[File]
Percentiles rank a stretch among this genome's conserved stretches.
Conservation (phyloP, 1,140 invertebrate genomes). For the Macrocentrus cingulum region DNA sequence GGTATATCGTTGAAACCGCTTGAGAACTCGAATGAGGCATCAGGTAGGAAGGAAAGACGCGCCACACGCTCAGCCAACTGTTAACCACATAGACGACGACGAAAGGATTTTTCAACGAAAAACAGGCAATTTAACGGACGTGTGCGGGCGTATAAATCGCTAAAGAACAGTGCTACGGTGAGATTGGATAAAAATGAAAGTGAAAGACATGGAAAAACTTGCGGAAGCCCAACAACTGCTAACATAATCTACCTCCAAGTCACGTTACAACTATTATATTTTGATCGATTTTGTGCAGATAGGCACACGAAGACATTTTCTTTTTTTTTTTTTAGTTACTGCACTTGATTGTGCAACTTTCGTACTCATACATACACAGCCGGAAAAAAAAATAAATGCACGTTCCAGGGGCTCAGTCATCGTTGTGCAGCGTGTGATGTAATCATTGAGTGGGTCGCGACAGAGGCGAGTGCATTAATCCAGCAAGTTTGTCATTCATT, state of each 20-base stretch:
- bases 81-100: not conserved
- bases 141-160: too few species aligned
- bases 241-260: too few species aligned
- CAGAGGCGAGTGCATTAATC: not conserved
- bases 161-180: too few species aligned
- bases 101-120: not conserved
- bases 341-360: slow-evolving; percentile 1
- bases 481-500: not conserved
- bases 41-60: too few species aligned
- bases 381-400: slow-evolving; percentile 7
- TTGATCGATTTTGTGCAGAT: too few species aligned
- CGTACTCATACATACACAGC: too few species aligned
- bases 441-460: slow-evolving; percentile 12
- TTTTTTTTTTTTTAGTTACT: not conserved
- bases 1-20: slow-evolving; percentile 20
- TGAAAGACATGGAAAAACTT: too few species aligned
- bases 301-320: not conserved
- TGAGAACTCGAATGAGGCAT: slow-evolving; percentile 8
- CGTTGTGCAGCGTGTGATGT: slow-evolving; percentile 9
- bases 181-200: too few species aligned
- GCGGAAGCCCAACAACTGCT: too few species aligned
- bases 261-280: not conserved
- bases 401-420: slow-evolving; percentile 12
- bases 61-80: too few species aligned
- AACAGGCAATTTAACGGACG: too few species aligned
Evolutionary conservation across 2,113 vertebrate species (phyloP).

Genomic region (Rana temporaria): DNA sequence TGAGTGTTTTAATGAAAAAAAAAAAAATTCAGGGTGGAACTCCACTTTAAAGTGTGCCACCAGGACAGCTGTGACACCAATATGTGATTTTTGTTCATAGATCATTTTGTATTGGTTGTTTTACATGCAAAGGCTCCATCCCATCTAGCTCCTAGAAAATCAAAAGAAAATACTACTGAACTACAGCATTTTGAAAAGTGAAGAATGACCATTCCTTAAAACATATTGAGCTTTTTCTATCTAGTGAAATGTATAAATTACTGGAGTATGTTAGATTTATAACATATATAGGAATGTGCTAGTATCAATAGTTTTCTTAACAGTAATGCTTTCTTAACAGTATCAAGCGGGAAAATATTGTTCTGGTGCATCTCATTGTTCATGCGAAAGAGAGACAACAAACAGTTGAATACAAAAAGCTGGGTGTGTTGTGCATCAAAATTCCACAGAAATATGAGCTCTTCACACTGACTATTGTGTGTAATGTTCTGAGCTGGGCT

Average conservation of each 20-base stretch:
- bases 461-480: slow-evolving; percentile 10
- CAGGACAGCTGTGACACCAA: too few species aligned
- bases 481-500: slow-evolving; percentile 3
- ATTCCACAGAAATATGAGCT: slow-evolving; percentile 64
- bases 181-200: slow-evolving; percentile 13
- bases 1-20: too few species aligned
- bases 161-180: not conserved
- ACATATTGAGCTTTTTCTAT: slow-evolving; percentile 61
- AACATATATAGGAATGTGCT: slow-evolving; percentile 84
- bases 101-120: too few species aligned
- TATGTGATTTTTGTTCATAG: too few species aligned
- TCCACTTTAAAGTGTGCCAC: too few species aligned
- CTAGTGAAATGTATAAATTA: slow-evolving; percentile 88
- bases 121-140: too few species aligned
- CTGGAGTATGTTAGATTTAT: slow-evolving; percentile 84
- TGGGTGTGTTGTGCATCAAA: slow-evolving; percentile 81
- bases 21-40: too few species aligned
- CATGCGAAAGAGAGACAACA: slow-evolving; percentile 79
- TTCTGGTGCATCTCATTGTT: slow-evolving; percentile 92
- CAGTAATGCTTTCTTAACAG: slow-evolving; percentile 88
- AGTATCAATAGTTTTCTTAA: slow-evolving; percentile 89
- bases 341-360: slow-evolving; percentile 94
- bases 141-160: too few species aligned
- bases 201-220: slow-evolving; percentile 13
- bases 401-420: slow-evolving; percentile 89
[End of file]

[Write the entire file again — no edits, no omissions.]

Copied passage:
Percentiles rank a stretch among this genome's conserved stretches.
Conservation (phyloP, 1,140 invertebrate genomes). For the Macrocentrus cingulum region DNA sequence GGTATATCGTTGAAACCGCTTGAGAACTCGAATGAGGCATCAGGTAGGAAGGAAAGACGCGCCACACGCTCAGCCAACTGTTAACCACATAGACGACGACGAAAGGATTTTTCAACGAAAAACAGGCAATTTAACGGACGTGTGCGGGCGTATAAATCGCTAAAGAACAGTGCTACGGTGAGATTGGATAAAAATGAAAGTGAAAGACATGGAAAAACTTGCGGAAGCCCAACAACTGCTAACATAATCTACCTCCAAGTCACGTTACAACTATTATATTTTGATCGATTTTGTGCAGATAGGCACACGAAGACATTTTCTTTTTTTTTTTTTAGTTACTGCACTTGATTGTGCAACTTTCGTACTCATACATACACAGCCGGAAAAAAAAATAAATGCACGTTCCAGGGGCTCAGTCATCGTTGTGCAGCGTGTGATGTAATCATTGAGTGGGTCGCGACAGAGGCGAGTGCATTAATCCAGCAAGTTTGTCATTCATT, state of each 20-base stretch:
- bases 81-100: not conserved
- bases 141-160: too few species aligned
- bases 241-260: too few species aligned
- CAGAGGCGAGTGCATTAATC: not conserved
- bases 161-180: too few species aligned
- bases 101-120: not conserved
- bases 341-360: slow-evolving; percentile 1
- bases 481-500: not conserved
- bases 41-60: too few species aligned
- bases 381-400: slow-evolving; percentile 7
- TTGATCGATTTTGTGCAGAT: too few species aligned
- CGTACTCATACATACACAGC: too few species aligned
- bases 441-460: slow-evolving; percentile 12
- TTTTTTTTTTTTTAGTTACT: not conserved
- bases 1-20: slow-evolving; percentile 20
- TGAAAGACATGGAAAAACTT: too few species aligned
- bases 301-320: not conserved
- TGAGAACTCGAATGAGGCAT: slow-evolving; percentile 8
- CGTTGTGCAGCGTGTGATGT: slow-evolving; percentile 9
- bases 181-200: too few species aligned
- GCGGAAGCCCAACAACTGCT: too few species aligned
- bases 261-280: not conserved
- bases 401-420: slow-evolving; percentile 12
- bases 61-80: too few species aligned
- AACAGGCAATTTAACGGACG: too few species aligned
Evolutionary conservation across 2,113 vertebrate species (phyloP).

Genomic region (Rana temporaria): DNA sequence TGAGTGTTTTAATGAAAAAAAAAAAAATTCAGGGTGGAACTCCACTTTAAAGTGTGCCACCAGGACAGCTGTGACACCAATATGTGATTTTTGTTCATAGATCATTTTGTATTGGTTGTTTTACATGCAAAGGCTCCATCCCATCTAGCTCCTAGAAAATCAAAAGAAAATACTACTGAACTACAGCATTTTGAAAAGTGAAGAATGACCATTCCTTAAAACATATTGAGCTTTTTCTATCTAGTGAAATGTATAAATTACTGGAGTATGTTAGATTTATAACATATATAGGAATGTGCTAGTATCAATAGTTTTCTTAACAGTAATGCTTTCTTAACAGTATCAAGCGGGAAAATATTGTTCTGGTGCATCTCATTGTTCATGCGAAAGAGAGACAACAAACAGTTGAATACAAAAAGCTGGGTGTGTTGTGCATCAAAATTCCACAGAAATATGAGCTCTTCACACTGACTATTGTGTGTAATGTTCTGAGCTGGGCT

Average conservation of each 20-base stretch:
- bases 461-480: slow-evolving; percentile 10
- CAGGACAGCTGTGACACCAA: too few species aligned
- bases 481-500: slow-evolving; percentile 3
- ATTCCACAGAAATATGAGCT: slow-evolving; percentile 64
- bases 181-200: slow-evolving; percentile 13
- bases 1-20: too few species aligned
- bases 161-180: not conserved
- ACATATTGAGCTTTTTCTAT: slow-evolving; percentile 61
- AACATATATAGGAATGTGCT: slow-evolving; percentile 84
- bases 101-120: too few species aligned
- TATGTGATTTTTGTTCATAG: too few species aligned
- TCCACTTTAAAGTGTGCCAC: too few species aligned
- CTAGTGAAATGTATAAATTA: slow-evolving; percentile 88
- bases 121-140: too few species aligned
- CTGGAGTATGTTAGATTTAT: slow-evolving; percentile 84
- TGGGTGTGTTGTGCATCAAA: slow-evolving; percentile 81
- bases 21-40: too few species aligned
- CATGCGAAAGAGAGACAACA: slow-evolving; percentile 79
- TTCTGGTGCATCTCATTGTT: slow-evolving; percentile 92
- CAGTAATGCTTTCTTAACAG: slow-evolving; percentile 88
- AGTATCAATAGTTTTCTTAA: slow-evolving; percentile 89
- bases 341-360: slow-evolving; percentile 94
- bases 141-160: too few species aligned
- bases 201-220: slow-evolving; percentile 13
- bases 401-420: slow-evolving; percentile 89